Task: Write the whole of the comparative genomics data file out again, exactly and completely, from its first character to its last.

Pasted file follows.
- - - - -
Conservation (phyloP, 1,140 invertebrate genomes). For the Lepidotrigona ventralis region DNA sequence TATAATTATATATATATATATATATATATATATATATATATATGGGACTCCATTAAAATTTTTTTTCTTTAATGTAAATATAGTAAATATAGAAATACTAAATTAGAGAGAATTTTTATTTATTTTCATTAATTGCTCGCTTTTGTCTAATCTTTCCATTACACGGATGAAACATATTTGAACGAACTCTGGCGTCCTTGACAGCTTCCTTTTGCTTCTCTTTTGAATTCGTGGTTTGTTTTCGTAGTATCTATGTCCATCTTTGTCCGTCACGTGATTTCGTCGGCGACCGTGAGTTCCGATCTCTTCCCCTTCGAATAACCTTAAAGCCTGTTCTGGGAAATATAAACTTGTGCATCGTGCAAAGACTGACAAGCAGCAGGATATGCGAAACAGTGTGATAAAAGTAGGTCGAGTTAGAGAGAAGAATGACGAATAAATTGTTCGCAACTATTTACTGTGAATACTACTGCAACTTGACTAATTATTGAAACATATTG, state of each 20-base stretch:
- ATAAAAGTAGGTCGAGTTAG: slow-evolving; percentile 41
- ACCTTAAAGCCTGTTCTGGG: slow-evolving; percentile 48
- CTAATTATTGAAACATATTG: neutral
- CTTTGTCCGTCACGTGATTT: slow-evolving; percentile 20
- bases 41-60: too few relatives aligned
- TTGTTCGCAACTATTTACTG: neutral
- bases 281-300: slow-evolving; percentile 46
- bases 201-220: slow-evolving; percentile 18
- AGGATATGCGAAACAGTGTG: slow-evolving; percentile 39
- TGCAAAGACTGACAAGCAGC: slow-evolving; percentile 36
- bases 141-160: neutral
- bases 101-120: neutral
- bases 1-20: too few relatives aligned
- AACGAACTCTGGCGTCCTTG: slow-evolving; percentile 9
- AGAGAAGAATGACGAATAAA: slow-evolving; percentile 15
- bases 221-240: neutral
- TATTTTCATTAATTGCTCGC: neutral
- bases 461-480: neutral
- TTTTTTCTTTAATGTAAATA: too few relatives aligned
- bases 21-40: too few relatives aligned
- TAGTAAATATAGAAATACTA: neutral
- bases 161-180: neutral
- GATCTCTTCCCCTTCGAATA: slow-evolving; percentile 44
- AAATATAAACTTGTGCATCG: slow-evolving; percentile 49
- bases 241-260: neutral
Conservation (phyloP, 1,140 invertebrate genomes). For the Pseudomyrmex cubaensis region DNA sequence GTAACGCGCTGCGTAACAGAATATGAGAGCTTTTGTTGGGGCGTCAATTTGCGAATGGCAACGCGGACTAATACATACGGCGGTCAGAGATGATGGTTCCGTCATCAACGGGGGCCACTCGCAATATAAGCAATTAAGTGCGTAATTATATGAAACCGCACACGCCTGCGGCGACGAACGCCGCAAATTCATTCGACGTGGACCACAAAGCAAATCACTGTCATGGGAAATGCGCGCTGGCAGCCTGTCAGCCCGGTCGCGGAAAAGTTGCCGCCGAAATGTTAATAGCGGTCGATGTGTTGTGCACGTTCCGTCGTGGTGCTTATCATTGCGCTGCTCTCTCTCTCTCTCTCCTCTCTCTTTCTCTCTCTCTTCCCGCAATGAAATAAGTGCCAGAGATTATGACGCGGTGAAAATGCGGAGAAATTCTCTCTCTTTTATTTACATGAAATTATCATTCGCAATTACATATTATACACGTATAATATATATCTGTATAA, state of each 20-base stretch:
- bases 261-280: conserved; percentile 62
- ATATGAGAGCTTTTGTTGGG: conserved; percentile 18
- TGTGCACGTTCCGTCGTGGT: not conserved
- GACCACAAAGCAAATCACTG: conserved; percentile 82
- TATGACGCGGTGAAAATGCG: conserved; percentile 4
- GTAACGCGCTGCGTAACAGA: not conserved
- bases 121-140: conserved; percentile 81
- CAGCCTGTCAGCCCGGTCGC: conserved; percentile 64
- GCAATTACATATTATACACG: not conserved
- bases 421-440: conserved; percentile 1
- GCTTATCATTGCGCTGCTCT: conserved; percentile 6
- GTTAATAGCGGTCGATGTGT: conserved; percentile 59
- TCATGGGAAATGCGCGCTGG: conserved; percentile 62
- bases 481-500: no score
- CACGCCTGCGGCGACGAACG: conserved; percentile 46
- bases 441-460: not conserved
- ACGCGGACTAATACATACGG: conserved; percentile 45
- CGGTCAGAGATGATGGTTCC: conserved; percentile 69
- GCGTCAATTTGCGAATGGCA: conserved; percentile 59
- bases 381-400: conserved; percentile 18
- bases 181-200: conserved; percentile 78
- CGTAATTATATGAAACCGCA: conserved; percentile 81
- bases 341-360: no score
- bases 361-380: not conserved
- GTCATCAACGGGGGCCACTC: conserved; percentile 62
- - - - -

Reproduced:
Conservation (phyloP, 1,140 invertebrate genomes). For the Lepidotrigona ventralis region DNA sequence TATAATTATATATATATATATATATATATATATATATATATATGGGACTCCATTAAAATTTTTTTTCTTTAATGTAAATATAGTAAATATAGAAATACTAAATTAGAGAGAATTTTTATTTATTTTCATTAATTGCTCGCTTTTGTCTAATCTTTCCATTACACGGATGAAACATATTTGAACGAACTCTGGCGTCCTTGACAGCTTCCTTTTGCTTCTCTTTTGAATTCGTGGTTTGTTTTCGTAGTATCTATGTCCATCTTTGTCCGTCACGTGATTTCGTCGGCGACCGTGAGTTCCGATCTCTTCCCCTTCGAATAACCTTAAAGCCTGTTCTGGGAAATATAAACTTGTGCATCGTGCAAAGACTGACAAGCAGCAGGATATGCGAAACAGTGTGATAAAAGTAGGTCGAGTTAGAGAGAAGAATGACGAATAAATTGTTCGCAACTATTTACTGTGAATACTACTGCAACTTGACTAATTATTGAAACATATTG, state of each 20-base stretch:
- ATAAAAGTAGGTCGAGTTAG: slow-evolving; percentile 41
- ACCTTAAAGCCTGTTCTGGG: slow-evolving; percentile 48
- CTAATTATTGAAACATATTG: neutral
- CTTTGTCCGTCACGTGATTT: slow-evolving; percentile 20
- bases 41-60: too few relatives aligned
- TTGTTCGCAACTATTTACTG: neutral
- bases 281-300: slow-evolving; percentile 46
- bases 201-220: slow-evolving; percentile 18
- AGGATATGCGAAACAGTGTG: slow-evolving; percentile 39
- TGCAAAGACTGACAAGCAGC: slow-evolving; percentile 36
- bases 141-160: neutral
- bases 101-120: neutral
- bases 1-20: too few relatives aligned
- AACGAACTCTGGCGTCCTTG: slow-evolving; percentile 9
- AGAGAAGAATGACGAATAAA: slow-evolving; percentile 15
- bases 221-240: neutral
- TATTTTCATTAATTGCTCGC: neutral
- bases 461-480: neutral
- TTTTTTCTTTAATGTAAATA: too few relatives aligned
- bases 21-40: too few relatives aligned
- TAGTAAATATAGAAATACTA: neutral
- bases 161-180: neutral
- GATCTCTTCCCCTTCGAATA: slow-evolving; percentile 44
- AAATATAAACTTGTGCATCG: slow-evolving; percentile 49
- bases 241-260: neutral
Conservation (phyloP, 1,140 invertebrate genomes). For the Pseudomyrmex cubaensis region DNA sequence GTAACGCGCTGCGTAACAGAATATGAGAGCTTTTGTTGGGGCGTCAATTTGCGAATGGCAACGCGGACTAATACATACGGCGGTCAGAGATGATGGTTCCGTCATCAACGGGGGCCACTCGCAATATAAGCAATTAAGTGCGTAATTATATGAAACCGCACACGCCTGCGGCGACGAACGCCGCAAATTCATTCGACGTGGACCACAAAGCAAATCACTGTCATGGGAAATGCGCGCTGGCAGCCTGTCAGCCCGGTCGCGGAAAAGTTGCCGCCGAAATGTTAATAGCGGTCGATGTGTTGTGCACGTTCCGTCGTGGTGCTTATCATTGCGCTGCTCTCTCTCTCTCTCTCCTCTCTCTTTCTCTCTCTCTTCCCGCAATGAAATAAGTGCCAGAGATTATGACGCGGTGAAAATGCGGAGAAATTCTCTCTCTTTTATTTACATGAAATTATCATTCGCAATTACATATTATACACGTATAATATATATCTGTATAA, state of each 20-base stretch:
- bases 261-280: conserved; percentile 62
- ATATGAGAGCTTTTGTTGGG: conserved; percentile 18
- TGTGCACGTTCCGTCGTGGT: not conserved
- GACCACAAAGCAAATCACTG: conserved; percentile 82
- TATGACGCGGTGAAAATGCG: conserved; percentile 4
- GTAACGCGCTGCGTAACAGA: not conserved
- bases 121-140: conserved; percentile 81
- CAGCCTGTCAGCCCGGTCGC: conserved; percentile 64
- GCAATTACATATTATACACG: not conserved
- bases 421-440: conserved; percentile 1
- GCTTATCATTGCGCTGCTCT: conserved; percentile 6
- GTTAATAGCGGTCGATGTGT: conserved; percentile 59
- TCATGGGAAATGCGCGCTGG: conserved; percentile 62
- bases 481-500: no score
- CACGCCTGCGGCGACGAACG: conserved; percentile 46
- bases 441-460: not conserved
- ACGCGGACTAATACATACGG: conserved; percentile 45
- CGGTCAGAGATGATGGTTCC: conserved; percentile 69
- GCGTCAATTTGCGAATGGCA: conserved; percentile 59
- bases 381-400: conserved; percentile 18
- bases 181-200: conserved; percentile 78
- CGTAATTATATGAAACCGCA: conserved; percentile 81
- bases 341-360: no score
- bases 361-380: not conserved
- GTCATCAACGGGGGCCACTC: conserved; percentile 62